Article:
JUST 15 months after Peter Doig’s The Architect’s Home in the Ravine fetched $20 million at Sotheby’s, the landscape was back on the market.
Displayed at the Gagosian booth at Art Basel with an asking price of $25 million, it was one of the most expensive works at the world’s top modern and contemporary art fair last month.
The painting, which has been sold so often one dealer calls it a “frequent flier,” last appeared at Sotheby’s in March 2018 in London, where the auction house used an increasingly common financing technique to reduce its risk. In exchange for a fee of about $1 million, client Abdallah Chatila made an irrevocable bid that ensured the work would sell. No one made a higher offer, and he ended up taking it home.
“It sold twice for the world record for the artist and I believed it would set the record for the third time,” Chatila, 44, a Geneva-based investor, said in a phone interview. “I ended up with it.”
Such outcomes have become more common in the past year as auction houses increasingly turn to third-party investors to place prearranged bids in exchange for a share of the profit from the sale. Expensive works that ended up with their backers include Andy Warhol’s Double Elvis [Ferus Type], which went for $53 million at Christie’s in May, and Jean-Michel Basquiat’s Pollo Frito, bought by the guarantor for $25.7 million in November at Sotheby’s.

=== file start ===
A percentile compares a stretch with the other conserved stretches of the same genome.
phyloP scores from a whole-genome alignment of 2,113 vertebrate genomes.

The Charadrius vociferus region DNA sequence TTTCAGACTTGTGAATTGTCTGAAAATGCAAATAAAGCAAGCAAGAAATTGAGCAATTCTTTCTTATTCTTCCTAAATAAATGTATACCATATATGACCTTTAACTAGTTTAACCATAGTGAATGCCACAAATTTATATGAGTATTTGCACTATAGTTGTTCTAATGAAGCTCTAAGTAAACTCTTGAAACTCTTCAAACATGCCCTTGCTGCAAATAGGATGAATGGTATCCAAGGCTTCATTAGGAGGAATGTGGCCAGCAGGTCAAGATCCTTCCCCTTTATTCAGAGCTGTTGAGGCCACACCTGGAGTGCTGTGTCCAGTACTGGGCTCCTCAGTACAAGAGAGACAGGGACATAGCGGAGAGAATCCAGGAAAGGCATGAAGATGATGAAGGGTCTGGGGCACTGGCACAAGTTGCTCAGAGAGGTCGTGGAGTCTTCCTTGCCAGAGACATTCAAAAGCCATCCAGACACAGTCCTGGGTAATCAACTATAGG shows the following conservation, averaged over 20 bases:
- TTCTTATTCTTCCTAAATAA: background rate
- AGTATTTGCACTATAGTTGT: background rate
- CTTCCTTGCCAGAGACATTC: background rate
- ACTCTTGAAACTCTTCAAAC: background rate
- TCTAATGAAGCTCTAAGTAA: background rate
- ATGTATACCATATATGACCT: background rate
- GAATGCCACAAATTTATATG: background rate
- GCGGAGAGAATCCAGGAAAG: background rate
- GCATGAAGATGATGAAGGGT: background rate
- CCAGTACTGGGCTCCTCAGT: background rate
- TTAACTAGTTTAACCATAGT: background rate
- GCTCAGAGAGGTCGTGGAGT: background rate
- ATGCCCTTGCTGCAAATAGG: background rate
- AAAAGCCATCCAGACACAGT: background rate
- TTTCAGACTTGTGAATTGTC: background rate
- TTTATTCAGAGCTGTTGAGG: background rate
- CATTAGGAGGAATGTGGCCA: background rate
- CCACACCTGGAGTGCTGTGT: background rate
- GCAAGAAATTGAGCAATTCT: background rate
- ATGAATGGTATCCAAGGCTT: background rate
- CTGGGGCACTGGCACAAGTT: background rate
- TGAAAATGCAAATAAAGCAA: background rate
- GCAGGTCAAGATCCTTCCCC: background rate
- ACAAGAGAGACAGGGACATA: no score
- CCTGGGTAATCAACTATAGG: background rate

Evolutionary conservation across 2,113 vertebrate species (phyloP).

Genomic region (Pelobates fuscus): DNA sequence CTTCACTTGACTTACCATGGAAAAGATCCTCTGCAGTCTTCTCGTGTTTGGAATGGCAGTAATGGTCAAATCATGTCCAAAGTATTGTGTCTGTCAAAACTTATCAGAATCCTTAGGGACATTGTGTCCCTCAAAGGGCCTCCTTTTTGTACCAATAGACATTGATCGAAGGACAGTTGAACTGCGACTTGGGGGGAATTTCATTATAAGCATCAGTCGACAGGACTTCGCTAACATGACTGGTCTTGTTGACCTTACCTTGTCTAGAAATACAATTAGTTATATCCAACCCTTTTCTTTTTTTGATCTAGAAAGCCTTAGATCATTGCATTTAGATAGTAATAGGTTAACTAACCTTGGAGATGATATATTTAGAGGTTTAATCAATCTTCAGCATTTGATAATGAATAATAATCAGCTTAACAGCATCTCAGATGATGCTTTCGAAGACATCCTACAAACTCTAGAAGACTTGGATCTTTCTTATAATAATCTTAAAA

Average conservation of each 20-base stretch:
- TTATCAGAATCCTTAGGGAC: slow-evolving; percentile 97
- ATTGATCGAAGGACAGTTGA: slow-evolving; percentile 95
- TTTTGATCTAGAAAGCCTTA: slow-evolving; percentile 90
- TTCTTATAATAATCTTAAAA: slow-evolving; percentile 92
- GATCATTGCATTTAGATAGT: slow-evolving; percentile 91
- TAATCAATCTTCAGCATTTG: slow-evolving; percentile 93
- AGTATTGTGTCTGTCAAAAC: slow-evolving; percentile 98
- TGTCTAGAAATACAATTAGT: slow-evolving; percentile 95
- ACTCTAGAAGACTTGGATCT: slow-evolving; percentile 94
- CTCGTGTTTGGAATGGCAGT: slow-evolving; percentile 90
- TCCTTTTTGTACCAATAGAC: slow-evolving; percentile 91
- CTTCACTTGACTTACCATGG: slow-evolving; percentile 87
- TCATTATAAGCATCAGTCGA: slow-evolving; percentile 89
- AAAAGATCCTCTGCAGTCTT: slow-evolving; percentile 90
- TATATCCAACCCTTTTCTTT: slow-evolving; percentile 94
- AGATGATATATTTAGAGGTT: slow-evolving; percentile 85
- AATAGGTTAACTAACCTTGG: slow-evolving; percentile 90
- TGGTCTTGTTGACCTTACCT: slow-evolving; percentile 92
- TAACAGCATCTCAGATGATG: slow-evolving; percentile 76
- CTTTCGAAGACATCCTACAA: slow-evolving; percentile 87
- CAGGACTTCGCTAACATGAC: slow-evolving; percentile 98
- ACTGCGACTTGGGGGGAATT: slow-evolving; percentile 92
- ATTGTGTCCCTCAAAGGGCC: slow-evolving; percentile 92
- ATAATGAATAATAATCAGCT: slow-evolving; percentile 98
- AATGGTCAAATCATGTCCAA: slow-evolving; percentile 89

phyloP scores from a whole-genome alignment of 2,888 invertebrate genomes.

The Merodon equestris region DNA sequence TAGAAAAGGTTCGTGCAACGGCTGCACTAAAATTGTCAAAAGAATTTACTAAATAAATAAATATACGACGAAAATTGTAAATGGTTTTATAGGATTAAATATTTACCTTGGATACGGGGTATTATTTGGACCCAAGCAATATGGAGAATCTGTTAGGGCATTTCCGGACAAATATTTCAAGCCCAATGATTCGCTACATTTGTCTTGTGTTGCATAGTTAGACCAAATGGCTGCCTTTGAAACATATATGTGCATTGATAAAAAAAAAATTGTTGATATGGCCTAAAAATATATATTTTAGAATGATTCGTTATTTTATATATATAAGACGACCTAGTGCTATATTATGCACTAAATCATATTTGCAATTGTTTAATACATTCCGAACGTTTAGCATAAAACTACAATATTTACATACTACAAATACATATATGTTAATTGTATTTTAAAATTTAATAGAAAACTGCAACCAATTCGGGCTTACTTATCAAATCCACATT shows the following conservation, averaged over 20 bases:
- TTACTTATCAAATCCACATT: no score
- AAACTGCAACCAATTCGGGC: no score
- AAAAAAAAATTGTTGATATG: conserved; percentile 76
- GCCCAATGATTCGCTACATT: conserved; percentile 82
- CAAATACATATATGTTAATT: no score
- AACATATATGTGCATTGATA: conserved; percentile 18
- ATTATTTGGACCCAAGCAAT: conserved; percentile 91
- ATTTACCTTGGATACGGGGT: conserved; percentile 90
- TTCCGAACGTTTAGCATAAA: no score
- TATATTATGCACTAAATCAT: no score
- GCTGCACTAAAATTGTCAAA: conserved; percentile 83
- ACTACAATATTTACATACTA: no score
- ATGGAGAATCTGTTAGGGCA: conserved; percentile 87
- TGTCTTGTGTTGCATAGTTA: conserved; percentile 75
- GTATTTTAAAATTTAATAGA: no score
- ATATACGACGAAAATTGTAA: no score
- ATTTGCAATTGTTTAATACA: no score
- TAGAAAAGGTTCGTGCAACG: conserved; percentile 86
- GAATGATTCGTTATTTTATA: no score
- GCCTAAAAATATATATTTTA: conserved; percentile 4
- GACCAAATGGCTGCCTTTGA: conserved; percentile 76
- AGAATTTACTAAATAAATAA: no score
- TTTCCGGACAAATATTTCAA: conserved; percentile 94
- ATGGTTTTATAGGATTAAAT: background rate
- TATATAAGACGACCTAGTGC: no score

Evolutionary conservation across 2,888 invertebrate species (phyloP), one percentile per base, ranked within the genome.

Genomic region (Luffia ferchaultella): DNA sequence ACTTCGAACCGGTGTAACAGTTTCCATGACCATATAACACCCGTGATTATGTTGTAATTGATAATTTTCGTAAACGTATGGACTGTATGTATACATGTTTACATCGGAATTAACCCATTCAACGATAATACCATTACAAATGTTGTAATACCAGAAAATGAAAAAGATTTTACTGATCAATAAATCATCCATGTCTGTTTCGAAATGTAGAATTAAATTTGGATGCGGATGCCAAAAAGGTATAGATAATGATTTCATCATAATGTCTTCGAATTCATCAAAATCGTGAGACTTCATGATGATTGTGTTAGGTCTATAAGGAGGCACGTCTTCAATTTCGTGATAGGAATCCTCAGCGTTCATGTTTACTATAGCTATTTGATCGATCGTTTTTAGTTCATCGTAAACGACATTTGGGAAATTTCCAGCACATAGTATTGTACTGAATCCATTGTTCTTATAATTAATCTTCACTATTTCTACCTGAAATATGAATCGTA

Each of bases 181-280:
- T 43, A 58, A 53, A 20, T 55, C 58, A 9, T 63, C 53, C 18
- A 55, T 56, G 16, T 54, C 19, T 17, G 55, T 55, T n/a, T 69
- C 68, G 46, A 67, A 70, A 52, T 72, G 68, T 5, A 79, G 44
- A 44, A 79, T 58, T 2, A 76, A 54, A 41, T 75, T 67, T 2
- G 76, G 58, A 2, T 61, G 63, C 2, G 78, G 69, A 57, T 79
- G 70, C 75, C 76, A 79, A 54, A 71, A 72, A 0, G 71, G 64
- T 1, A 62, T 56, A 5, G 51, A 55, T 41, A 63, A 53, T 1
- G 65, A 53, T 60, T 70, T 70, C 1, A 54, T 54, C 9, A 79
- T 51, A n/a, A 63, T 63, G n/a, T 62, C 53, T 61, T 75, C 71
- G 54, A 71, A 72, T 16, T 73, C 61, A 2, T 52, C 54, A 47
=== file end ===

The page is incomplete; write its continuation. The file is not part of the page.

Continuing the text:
“When the market is going up an up and up, easy money was made on guarantees,” said Thomas Danziger, a partner at Danziger, Danziger & Muro. “Now that the market is not as robust, people end up being the proud owners of the works they didn’t expect to own.”
And like the Doig landscape at Art Basel, which has been offered at auction five times since 2002, an increasing number of works are making the round trip for resale, Danziger said.
A painting of a carpet by Rudolf Stingel, which fetched about $3 million at Christie’s in Hong Kong in 2017, was listed on Sotheby’s website as part of its June 26 contemporary art sale in London. It was estimated at $1.5 million to $2.3 million.
A Christopher Wool painting, spelling the word “FOOL” in big capital letters, which was bought by a guarantor for $14.2 million at Christie’s in 2014, sold in May for $14 million at Sotheby’s.
Lower prices for resales are not uncommon.
“If these pictures return to the market very soon, people realize that the value is not what the auction prices reflect,” Danziger said. “It’s not a competitive situation. Someone made a bet and ended up being the only bidder.”
For seasoned collectors, guarantees used to be a sure way to get a good deal. They either got the work they wanted at a slightly reduced price, or they received a fee if the painting sold to someone else.
“Guarantees are brilliant if you want to own the work,” said Gabriela Palmieri, who advises collectors, including the Berkowitz Contemporary Foundation in Miami. “Otherwise it’s not worth doing at all. Unless you really know the market of the artist, you are playing with fire.”
Chatila, who also invests in diamonds and real estate, said he’s been guaranteeing art for 10 years. “Last year, the market was slightly softer,” he said. “I ended up buying most of them.”
He said he’s selling The Architect’s Home in the Ravine to buy “another very important painting,” and still thinks he got a good deal on it. “I believe it’s worth much more,” he said. — Bloomberg